John Cleese played ridiculous authority figures. Gilliam claims that Cleese is the funniest of the Pythons in drag, as he barely needs to be dressed up to look hilarious, with his square chin and 6' 5" (196 cm) frame (see the "Mr. and Mrs. Git" sketch).[citation needed] Cleese also played intimidating maniacs, such as an instructor in the "Self-Defence Against Fresh Fruit" sketch. His character Mr. Praline, the put-upon consumer, featured in some of the most popular sketches, most famously in "Dead Parrot".[14] One star turn that proved most memorable among Python fans was "The Ministry of Silly Walks", where he worked for the eponymous government department. The sketch displays the notably tall and loose-limbed Cleese's physicality in a variety of silly walks. Despite its popularity, particularly among American fans, Cleese himself particularly disliked the sketch, feeling that many of the laughs it generated were cheap and that no balance was provided by what could have been the true satirical centrepoint.[citation needed] Another of his trademarks is his over-the-top delivery of abuse, particularly his screaming "You bastard!"

Cleese often played foreigners with ridiculous accents, especially Frenchmen, most of the time with Palin. Sometimes this extended to the use of actual French or German (such as "The Funniest Joke in the World", "Mr. Hilter", or "La Marche Futile" at the end of "The Ministry of Silly Walks"), but still with a very heavy accent (or impossible to understand, as for example Hilter's speech).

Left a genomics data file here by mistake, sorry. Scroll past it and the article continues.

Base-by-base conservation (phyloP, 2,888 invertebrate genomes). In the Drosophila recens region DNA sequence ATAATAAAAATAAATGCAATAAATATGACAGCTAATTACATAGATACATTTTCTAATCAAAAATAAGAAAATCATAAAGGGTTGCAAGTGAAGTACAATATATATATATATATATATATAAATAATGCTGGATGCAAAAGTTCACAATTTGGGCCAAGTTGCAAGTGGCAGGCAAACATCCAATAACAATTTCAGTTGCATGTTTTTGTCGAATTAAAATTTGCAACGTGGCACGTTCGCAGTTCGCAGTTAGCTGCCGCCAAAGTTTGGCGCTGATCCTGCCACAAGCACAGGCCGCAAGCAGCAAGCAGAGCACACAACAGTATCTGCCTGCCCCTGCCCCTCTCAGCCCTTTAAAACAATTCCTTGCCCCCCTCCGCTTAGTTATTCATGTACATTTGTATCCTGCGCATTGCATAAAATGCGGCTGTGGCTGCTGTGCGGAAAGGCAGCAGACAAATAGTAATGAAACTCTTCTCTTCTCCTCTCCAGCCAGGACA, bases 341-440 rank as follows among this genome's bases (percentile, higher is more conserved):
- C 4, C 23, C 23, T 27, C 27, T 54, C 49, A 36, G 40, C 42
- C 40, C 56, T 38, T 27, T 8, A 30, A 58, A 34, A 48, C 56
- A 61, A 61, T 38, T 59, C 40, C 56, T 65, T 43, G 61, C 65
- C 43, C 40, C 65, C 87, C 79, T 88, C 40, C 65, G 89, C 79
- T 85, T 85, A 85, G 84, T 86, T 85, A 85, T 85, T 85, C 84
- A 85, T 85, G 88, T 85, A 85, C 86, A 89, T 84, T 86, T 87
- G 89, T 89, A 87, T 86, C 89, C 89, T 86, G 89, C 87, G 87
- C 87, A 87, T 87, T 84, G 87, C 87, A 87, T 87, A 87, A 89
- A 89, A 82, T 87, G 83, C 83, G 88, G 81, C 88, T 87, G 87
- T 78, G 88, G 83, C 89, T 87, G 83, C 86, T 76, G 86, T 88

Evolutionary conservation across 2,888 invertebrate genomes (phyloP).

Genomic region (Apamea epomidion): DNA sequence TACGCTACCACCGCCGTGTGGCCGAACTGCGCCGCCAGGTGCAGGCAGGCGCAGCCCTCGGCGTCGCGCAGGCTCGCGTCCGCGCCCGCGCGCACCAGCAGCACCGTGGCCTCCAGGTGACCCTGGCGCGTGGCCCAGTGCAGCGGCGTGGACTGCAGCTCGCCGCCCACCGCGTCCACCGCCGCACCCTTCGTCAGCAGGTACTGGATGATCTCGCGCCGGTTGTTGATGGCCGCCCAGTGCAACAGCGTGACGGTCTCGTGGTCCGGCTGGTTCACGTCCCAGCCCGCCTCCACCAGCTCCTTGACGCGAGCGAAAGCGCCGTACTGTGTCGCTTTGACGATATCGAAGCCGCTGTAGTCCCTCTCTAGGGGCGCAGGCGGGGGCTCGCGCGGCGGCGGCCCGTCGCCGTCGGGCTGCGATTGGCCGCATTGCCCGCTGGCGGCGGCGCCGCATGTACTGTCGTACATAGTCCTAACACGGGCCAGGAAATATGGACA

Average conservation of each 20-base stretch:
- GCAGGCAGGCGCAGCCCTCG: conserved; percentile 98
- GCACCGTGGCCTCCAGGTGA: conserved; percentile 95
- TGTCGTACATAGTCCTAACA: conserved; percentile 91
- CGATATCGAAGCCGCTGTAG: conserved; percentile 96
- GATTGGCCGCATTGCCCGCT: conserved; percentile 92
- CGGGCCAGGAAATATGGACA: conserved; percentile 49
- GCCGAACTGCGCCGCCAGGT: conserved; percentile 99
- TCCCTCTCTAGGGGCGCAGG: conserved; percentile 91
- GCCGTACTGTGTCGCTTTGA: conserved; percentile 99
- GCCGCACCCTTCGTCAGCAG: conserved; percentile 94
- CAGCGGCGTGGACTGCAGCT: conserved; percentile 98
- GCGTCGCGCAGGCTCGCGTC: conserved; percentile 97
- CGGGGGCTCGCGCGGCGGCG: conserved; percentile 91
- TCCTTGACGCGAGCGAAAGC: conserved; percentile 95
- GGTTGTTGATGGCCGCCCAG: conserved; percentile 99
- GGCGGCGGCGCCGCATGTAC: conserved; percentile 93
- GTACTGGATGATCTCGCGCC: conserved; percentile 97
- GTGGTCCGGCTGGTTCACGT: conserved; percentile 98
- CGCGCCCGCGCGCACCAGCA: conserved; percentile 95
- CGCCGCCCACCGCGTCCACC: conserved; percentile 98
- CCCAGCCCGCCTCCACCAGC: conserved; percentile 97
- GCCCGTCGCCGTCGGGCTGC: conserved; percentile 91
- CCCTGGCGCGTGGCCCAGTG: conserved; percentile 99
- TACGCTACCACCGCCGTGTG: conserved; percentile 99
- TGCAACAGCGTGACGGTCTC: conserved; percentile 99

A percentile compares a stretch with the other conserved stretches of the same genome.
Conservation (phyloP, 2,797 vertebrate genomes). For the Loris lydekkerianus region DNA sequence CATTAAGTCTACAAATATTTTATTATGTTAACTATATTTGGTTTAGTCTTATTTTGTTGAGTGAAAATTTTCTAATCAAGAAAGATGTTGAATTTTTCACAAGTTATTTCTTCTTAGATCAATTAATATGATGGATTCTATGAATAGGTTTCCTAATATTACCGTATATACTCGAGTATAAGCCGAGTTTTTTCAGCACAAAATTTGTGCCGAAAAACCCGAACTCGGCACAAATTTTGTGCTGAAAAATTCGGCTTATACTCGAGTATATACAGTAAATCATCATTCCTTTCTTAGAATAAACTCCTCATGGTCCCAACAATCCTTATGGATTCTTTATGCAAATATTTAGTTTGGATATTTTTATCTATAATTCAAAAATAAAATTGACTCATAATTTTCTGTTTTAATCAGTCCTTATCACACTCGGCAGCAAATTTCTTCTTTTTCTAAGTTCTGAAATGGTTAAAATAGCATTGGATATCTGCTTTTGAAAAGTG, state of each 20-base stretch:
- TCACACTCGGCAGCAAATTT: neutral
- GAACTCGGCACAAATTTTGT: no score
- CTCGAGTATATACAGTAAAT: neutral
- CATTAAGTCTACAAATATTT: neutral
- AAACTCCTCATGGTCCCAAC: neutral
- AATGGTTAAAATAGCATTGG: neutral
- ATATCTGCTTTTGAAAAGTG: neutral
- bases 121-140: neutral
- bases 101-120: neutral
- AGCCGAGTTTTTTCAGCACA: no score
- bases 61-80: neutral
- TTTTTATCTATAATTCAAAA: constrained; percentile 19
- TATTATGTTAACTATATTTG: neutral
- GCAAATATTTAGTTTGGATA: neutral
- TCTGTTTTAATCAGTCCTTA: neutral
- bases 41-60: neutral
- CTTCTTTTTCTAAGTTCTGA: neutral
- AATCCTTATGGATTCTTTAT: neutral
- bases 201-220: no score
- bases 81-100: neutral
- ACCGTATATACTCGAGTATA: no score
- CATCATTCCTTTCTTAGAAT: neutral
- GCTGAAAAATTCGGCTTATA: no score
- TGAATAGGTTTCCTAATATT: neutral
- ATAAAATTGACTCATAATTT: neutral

The famous Python Foot can here be seen in its original context in the bottom-left corner of Venus, Cupid, Folly and Time by Agnolo Bronzino, in the National Gallery, London
Close-up of the foot

Many Python sketches were linked together by the cut-out animations of Terry Gilliam, including the opening titles featuring the iconic giant foot that became a symbol of all that was 'Pythonesque'.[15] Gilliam's unique visual style was characterised by sudden, dramatic movements and deliberate mismatches of scale, set in surrealist landscapes populated by engravings of large buildings with elaborate architecture, grotesque Victorian gadgets, machinery, and people cut from old Sears Roebuck catalogues. Gilliam added airbrush illustrations and many familiar pieces of art. All of these elements were combined in incongruous ways to obtain new and humorous meanings.

The surreal nature of the series allowed Gilliam's animation to go off on bizarre, imaginative tangents, features that were impossible to produce live-action at the time. Some running gags derived from these animations were a giant hedgehog named Spiny Norman who appeared over the tops of buildings shouting, "Dinsdale!", further petrifying the paranoid Dinsdale Piranha; and The Foot of Cupid, the giant foot that suddenly squashed things. The latter was appropriated from the figure of Cupid in the Agnolo Bronzino painting Venus, Cupid, Folly and Time[16] and appeared in the opening credits of every series to crush the show's title when it appeared on-screen.